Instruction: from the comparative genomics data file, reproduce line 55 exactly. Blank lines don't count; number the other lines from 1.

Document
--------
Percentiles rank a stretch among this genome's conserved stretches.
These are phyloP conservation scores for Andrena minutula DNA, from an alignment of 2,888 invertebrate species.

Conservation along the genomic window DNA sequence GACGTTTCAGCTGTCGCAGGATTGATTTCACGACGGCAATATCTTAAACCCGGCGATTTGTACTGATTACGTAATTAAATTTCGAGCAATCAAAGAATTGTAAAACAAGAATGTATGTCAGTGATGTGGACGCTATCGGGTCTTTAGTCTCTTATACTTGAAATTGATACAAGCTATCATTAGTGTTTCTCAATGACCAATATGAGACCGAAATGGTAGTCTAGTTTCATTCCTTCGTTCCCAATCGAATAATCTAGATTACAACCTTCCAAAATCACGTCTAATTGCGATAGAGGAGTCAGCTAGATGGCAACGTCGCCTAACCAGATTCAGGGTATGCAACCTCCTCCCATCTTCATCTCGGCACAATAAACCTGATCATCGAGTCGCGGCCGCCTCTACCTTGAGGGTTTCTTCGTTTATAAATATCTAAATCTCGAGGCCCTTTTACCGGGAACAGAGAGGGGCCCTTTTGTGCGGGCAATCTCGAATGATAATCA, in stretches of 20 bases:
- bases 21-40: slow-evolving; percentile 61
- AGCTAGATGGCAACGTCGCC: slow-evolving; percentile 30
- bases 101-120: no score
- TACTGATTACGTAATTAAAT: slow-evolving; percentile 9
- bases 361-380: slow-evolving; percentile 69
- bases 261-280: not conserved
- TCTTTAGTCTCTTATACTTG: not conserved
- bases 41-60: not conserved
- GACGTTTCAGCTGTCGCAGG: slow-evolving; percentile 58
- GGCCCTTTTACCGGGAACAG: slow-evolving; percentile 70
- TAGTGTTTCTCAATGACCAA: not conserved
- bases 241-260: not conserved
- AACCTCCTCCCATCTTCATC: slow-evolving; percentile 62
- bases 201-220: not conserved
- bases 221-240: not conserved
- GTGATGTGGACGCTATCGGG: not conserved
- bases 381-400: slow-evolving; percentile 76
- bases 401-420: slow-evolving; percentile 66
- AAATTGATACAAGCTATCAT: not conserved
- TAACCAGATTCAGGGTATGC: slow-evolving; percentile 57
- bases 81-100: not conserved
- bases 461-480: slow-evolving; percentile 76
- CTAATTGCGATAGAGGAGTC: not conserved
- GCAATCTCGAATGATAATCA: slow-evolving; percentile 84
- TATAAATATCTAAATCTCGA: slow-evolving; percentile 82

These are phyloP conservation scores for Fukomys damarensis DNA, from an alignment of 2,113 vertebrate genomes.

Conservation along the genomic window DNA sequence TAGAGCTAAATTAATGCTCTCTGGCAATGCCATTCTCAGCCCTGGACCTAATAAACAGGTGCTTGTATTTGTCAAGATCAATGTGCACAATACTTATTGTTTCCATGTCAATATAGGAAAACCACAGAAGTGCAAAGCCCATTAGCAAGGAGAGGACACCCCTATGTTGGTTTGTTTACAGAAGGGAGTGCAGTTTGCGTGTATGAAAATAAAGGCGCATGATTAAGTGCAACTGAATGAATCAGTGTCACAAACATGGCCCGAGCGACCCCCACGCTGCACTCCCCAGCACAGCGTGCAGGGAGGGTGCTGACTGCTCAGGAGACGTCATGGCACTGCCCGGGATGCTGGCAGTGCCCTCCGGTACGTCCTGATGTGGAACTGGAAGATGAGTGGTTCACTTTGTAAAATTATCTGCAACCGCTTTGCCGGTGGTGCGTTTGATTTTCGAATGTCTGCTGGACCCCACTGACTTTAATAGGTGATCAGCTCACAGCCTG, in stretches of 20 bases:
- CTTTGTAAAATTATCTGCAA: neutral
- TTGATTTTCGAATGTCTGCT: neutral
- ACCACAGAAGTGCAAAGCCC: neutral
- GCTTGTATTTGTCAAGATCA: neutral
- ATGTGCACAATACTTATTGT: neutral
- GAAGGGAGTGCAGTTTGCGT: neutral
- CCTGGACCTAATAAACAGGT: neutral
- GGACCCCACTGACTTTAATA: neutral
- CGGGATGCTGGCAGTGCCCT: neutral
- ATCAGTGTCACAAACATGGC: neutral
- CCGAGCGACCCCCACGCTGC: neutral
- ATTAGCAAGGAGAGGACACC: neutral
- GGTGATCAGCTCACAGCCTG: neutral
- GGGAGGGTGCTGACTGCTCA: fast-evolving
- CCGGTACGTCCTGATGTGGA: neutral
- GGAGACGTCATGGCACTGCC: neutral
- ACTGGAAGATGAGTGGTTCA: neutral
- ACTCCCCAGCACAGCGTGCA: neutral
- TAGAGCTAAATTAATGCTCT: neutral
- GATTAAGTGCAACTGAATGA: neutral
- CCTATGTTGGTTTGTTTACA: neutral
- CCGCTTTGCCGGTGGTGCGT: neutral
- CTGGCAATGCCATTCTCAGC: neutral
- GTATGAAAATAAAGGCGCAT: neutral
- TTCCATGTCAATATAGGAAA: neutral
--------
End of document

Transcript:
- TTCCATGTCAATATAGGAAA: neutral